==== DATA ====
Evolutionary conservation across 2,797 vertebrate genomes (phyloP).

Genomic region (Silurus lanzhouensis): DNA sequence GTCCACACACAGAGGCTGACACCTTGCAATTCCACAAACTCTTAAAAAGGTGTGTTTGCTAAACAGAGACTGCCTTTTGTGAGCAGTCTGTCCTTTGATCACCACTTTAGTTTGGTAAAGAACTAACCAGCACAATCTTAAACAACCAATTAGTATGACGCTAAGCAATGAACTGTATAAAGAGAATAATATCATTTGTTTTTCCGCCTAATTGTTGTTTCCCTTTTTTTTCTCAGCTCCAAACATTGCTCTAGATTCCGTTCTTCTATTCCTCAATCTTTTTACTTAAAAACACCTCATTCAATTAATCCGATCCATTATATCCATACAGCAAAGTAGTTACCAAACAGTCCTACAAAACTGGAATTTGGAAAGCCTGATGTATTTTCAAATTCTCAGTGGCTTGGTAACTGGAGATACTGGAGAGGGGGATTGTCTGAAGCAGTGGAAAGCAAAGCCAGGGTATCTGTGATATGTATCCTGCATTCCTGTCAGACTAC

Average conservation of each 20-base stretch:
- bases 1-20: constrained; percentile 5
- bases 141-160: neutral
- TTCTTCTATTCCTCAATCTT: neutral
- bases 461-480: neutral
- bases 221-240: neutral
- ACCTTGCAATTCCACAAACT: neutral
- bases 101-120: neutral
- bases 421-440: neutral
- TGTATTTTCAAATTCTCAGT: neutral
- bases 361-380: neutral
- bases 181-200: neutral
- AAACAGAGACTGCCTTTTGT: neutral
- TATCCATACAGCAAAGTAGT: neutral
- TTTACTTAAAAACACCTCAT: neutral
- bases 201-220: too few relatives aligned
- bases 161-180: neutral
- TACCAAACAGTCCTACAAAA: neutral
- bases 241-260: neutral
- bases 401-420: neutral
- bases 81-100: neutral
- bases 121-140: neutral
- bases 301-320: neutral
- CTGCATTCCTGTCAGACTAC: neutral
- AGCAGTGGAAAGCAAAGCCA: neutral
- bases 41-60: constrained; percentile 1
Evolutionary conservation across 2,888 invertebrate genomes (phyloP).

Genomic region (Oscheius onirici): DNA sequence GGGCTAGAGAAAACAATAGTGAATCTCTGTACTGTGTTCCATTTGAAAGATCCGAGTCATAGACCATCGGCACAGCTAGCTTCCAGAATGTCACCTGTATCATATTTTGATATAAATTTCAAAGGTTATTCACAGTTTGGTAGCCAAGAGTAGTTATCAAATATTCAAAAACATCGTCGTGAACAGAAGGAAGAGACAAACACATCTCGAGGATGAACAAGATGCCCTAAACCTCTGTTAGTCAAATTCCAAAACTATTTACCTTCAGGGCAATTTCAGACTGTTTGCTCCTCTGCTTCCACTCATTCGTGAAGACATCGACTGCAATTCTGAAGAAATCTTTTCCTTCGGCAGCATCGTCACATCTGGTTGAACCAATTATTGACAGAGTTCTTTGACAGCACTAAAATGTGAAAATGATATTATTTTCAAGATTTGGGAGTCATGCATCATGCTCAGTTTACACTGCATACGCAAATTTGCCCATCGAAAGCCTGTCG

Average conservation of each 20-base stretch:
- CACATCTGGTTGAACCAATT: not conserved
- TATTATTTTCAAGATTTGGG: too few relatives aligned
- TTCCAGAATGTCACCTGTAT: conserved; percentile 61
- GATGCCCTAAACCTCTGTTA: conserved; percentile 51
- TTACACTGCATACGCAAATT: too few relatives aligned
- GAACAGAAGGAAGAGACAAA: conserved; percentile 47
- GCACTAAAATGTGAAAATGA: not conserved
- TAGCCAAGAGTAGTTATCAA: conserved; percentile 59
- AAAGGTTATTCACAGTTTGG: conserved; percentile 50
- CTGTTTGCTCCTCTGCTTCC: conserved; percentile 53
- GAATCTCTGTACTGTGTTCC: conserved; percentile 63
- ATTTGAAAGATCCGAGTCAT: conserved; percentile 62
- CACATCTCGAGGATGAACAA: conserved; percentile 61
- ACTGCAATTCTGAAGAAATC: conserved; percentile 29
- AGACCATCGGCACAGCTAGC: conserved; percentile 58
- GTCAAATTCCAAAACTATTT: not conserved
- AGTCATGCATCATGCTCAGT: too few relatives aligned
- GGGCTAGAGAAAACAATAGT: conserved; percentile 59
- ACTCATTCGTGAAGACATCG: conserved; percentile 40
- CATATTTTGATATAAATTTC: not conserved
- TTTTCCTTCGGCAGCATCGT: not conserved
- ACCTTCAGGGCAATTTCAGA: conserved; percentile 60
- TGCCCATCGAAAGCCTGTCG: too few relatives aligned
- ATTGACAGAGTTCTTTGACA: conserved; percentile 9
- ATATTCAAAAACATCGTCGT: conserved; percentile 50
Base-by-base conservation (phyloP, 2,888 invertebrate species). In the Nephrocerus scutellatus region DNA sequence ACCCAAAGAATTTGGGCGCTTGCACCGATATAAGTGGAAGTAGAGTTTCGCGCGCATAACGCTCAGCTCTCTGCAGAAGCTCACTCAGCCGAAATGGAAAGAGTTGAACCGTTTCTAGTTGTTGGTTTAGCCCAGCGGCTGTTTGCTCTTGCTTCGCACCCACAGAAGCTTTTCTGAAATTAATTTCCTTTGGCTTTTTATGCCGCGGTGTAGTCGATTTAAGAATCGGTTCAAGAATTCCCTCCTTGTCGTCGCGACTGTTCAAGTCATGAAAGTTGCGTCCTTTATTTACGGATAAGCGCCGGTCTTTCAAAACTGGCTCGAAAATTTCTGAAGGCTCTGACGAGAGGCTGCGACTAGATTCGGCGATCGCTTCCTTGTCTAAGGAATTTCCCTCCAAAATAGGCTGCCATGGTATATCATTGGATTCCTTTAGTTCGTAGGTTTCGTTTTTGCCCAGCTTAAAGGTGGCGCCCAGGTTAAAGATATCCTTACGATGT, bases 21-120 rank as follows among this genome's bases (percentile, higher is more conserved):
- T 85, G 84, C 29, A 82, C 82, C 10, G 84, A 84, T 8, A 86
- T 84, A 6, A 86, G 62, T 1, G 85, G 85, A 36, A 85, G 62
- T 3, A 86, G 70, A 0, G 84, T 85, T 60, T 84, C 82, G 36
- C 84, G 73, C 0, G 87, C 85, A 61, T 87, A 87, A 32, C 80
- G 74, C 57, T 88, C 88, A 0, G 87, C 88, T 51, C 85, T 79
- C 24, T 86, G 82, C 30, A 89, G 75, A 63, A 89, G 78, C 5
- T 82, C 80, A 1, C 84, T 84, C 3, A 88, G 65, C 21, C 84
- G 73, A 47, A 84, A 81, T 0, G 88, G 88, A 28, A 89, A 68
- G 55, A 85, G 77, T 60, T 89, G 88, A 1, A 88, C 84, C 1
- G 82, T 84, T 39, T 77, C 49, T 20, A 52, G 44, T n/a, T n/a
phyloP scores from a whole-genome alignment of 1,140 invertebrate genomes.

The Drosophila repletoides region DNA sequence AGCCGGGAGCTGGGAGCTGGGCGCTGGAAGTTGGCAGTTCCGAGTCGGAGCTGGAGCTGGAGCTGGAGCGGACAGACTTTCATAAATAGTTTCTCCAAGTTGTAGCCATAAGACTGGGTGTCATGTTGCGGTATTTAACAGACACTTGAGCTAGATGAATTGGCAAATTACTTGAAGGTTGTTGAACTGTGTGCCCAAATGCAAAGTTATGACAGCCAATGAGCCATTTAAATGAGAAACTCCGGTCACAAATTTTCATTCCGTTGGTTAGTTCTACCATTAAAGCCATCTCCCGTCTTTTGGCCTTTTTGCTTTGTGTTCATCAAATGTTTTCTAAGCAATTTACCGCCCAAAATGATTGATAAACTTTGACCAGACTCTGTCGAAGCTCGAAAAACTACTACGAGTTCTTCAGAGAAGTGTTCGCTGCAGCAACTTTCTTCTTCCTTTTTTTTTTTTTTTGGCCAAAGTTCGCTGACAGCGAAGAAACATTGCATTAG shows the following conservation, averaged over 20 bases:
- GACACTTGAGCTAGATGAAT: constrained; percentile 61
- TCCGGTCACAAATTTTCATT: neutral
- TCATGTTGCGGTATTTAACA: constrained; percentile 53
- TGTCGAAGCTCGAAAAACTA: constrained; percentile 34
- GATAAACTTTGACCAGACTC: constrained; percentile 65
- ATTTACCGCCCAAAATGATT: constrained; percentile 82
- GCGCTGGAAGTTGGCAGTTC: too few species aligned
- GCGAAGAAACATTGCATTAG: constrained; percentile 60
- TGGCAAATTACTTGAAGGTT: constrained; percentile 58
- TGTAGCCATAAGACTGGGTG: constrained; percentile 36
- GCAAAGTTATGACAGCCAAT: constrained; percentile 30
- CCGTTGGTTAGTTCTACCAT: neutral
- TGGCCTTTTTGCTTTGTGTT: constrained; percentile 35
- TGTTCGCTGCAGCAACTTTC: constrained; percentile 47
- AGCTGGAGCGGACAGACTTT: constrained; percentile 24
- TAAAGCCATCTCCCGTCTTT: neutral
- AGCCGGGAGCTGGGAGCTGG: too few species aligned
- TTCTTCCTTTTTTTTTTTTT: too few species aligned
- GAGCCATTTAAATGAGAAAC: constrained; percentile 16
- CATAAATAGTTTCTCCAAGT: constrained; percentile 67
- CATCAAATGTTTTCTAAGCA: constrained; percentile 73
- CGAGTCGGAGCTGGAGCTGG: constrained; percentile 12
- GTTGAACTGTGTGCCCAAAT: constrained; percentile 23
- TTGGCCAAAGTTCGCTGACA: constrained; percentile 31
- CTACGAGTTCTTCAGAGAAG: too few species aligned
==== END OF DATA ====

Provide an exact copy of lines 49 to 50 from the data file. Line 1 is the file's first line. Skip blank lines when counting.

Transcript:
- GGGCTAGAGAAAACAATAGT: conserved; percentile 59
- ACTCATTCGTGAAGACATCG: conserved; percentile 40